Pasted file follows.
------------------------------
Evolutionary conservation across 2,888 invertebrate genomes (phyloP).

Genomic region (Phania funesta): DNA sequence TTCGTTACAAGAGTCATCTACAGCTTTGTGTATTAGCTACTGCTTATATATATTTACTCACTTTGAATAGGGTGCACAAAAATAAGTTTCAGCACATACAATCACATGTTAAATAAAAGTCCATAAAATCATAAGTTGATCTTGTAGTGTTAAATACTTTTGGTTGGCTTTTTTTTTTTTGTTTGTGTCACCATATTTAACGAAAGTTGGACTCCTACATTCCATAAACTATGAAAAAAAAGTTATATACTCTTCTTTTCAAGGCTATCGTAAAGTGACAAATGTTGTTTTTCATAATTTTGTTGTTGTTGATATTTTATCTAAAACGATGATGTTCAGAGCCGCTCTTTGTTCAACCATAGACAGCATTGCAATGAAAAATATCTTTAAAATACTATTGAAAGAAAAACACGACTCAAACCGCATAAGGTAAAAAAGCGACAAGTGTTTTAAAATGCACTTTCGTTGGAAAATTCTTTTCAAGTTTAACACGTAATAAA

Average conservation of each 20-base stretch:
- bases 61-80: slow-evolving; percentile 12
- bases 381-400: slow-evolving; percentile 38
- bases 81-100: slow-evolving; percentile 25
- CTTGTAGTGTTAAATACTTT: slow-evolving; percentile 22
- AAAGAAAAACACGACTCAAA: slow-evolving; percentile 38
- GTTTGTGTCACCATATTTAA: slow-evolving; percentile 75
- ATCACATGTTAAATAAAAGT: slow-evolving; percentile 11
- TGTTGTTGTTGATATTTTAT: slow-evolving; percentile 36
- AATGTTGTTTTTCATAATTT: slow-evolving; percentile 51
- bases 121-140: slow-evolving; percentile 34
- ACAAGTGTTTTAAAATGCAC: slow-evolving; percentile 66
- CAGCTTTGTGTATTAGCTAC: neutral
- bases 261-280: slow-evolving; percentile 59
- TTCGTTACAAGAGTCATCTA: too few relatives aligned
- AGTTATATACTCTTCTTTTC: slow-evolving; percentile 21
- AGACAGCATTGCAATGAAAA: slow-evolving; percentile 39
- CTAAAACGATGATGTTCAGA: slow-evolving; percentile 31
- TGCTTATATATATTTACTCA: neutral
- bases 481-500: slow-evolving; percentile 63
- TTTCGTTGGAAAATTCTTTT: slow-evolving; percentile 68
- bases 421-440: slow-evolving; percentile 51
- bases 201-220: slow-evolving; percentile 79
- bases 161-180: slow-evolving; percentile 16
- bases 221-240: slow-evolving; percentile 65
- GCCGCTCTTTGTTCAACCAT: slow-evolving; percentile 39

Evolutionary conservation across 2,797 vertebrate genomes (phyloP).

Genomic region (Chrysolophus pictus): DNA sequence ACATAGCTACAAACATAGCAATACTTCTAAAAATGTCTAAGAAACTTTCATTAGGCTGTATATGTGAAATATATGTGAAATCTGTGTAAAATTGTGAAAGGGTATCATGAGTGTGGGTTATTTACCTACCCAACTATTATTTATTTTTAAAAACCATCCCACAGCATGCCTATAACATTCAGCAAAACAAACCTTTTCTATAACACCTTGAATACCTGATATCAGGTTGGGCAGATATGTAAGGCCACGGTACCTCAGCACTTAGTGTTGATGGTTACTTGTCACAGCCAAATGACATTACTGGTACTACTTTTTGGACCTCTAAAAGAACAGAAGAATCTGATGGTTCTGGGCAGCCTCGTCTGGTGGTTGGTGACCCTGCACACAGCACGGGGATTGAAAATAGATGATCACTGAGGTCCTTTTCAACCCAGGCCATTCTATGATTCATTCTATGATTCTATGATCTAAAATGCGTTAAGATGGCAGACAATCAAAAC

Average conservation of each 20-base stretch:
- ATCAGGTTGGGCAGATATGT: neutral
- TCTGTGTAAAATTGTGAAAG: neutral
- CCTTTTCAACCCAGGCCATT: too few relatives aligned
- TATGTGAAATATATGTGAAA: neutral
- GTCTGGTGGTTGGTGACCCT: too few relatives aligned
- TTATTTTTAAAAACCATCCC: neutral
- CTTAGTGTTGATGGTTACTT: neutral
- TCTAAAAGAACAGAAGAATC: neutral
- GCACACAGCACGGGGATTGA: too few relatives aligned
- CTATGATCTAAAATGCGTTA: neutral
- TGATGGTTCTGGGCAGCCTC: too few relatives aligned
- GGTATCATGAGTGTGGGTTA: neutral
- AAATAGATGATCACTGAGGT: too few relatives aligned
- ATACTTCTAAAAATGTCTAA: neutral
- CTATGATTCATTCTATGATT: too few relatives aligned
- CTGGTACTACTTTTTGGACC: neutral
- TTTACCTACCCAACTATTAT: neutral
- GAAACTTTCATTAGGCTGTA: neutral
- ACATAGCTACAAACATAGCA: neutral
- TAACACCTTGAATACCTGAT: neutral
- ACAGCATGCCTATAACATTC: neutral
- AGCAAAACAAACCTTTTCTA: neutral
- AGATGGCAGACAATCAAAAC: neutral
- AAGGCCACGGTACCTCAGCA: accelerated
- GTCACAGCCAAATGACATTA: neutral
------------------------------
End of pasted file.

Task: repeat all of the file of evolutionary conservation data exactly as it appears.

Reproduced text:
Evolutionary conservation across 2,888 invertebrate genomes (phyloP).

Genomic region (Phania funesta): DNA sequence TTCGTTACAAGAGTCATCTACAGCTTTGTGTATTAGCTACTGCTTATATATATTTACTCACTTTGAATAGGGTGCACAAAAATAAGTTTCAGCACATACAATCACATGTTAAATAAAAGTCCATAAAATCATAAGTTGATCTTGTAGTGTTAAATACTTTTGGTTGGCTTTTTTTTTTTTGTTTGTGTCACCATATTTAACGAAAGTTGGACTCCTACATTCCATAAACTATGAAAAAAAAGTTATATACTCTTCTTTTCAAGGCTATCGTAAAGTGACAAATGTTGTTTTTCATAATTTTGTTGTTGTTGATATTTTATCTAAAACGATGATGTTCAGAGCCGCTCTTTGTTCAACCATAGACAGCATTGCAATGAAAAATATCTTTAAAATACTATTGAAAGAAAAACACGACTCAAACCGCATAAGGTAAAAAAGCGACAAGTGTTTTAAAATGCACTTTCGTTGGAAAATTCTTTTCAAGTTTAACACGTAATAAA

Average conservation of each 20-base stretch:
- bases 61-80: slow-evolving; percentile 12
- bases 381-400: slow-evolving; percentile 38
- bases 81-100: slow-evolving; percentile 25
- CTTGTAGTGTTAAATACTTT: slow-evolving; percentile 22
- AAAGAAAAACACGACTCAAA: slow-evolving; percentile 38
- GTTTGTGTCACCATATTTAA: slow-evolving; percentile 75
- ATCACATGTTAAATAAAAGT: slow-evolving; percentile 11
- TGTTGTTGTTGATATTTTAT: slow-evolving; percentile 36
- AATGTTGTTTTTCATAATTT: slow-evolving; percentile 51
- bases 121-140: slow-evolving; percentile 34
- ACAAGTGTTTTAAAATGCAC: slow-evolving; percentile 66
- CAGCTTTGTGTATTAGCTAC: neutral
- bases 261-280: slow-evolving; percentile 59
- TTCGTTACAAGAGTCATCTA: too few relatives aligned
- AGTTATATACTCTTCTTTTC: slow-evolving; percentile 21
- AGACAGCATTGCAATGAAAA: slow-evolving; percentile 39
- CTAAAACGATGATGTTCAGA: slow-evolving; percentile 31
- TGCTTATATATATTTACTCA: neutral
- bases 481-500: slow-evolving; percentile 63
- TTTCGTTGGAAAATTCTTTT: slow-evolving; percentile 68
- bases 421-440: slow-evolving; percentile 51
- bases 201-220: slow-evolving; percentile 79
- bases 161-180: slow-evolving; percentile 16
- bases 221-240: slow-evolving; percentile 65
- GCCGCTCTTTGTTCAACCAT: slow-evolving; percentile 39

Evolutionary conservation across 2,797 vertebrate genomes (phyloP).

Genomic region (Chrysolophus pictus): DNA sequence ACATAGCTACAAACATAGCAATACTTCTAAAAATGTCTAAGAAACTTTCATTAGGCTGTATATGTGAAATATATGTGAAATCTGTGTAAAATTGTGAAAGGGTATCATGAGTGTGGGTTATTTACCTACCCAACTATTATTTATTTTTAAAAACCATCCCACAGCATGCCTATAACATTCAGCAAAACAAACCTTTTCTATAACACCTTGAATACCTGATATCAGGTTGGGCAGATATGTAAGGCCACGGTACCTCAGCACTTAGTGTTGATGGTTACTTGTCACAGCCAAATGACATTACTGGTACTACTTTTTGGACCTCTAAAAGAACAGAAGAATCTGATGGTTCTGGGCAGCCTCGTCTGGTGGTTGGTGACCCTGCACACAGCACGGGGATTGAAAATAGATGATCACTGAGGTCCTTTTCAACCCAGGCCATTCTATGATTCATTCTATGATTCTATGATCTAAAATGCGTTAAGATGGCAGACAATCAAAAC

Average conservation of each 20-base stretch:
- ATCAGGTTGGGCAGATATGT: neutral
- TCTGTGTAAAATTGTGAAAG: neutral
- CCTTTTCAACCCAGGCCATT: too few relatives aligned
- TATGTGAAATATATGTGAAA: neutral
- GTCTGGTGGTTGGTGACCCT: too few relatives aligned
- TTATTTTTAAAAACCATCCC: neutral
- CTTAGTGTTGATGGTTACTT: neutral
- TCTAAAAGAACAGAAGAATC: neutral
- GCACACAGCACGGGGATTGA: too few relatives aligned
- CTATGATCTAAAATGCGTTA: neutral
- TGATGGTTCTGGGCAGCCTC: too few relatives aligned
- GGTATCATGAGTGTGGGTTA: neutral
- AAATAGATGATCACTGAGGT: too few relatives aligned
- ATACTTCTAAAAATGTCTAA: neutral
- CTATGATTCATTCTATGATT: too few relatives aligned
- CTGGTACTACTTTTTGGACC: neutral
- TTTACCTACCCAACTATTAT: neutral
- GAAACTTTCATTAGGCTGTA: neutral
- ACATAGCTACAAACATAGCA: neutral
- TAACACCTTGAATACCTGAT: neutral
- ACAGCATGCCTATAACATTC: neutral
- AGCAAAACAAACCTTTTCTA: neutral
- AGATGGCAGACAATCAAAAC: neutral
- AAGGCCACGGTACCTCAGCA: accelerated
- GTCACAGCCAAATGACATTA: neutral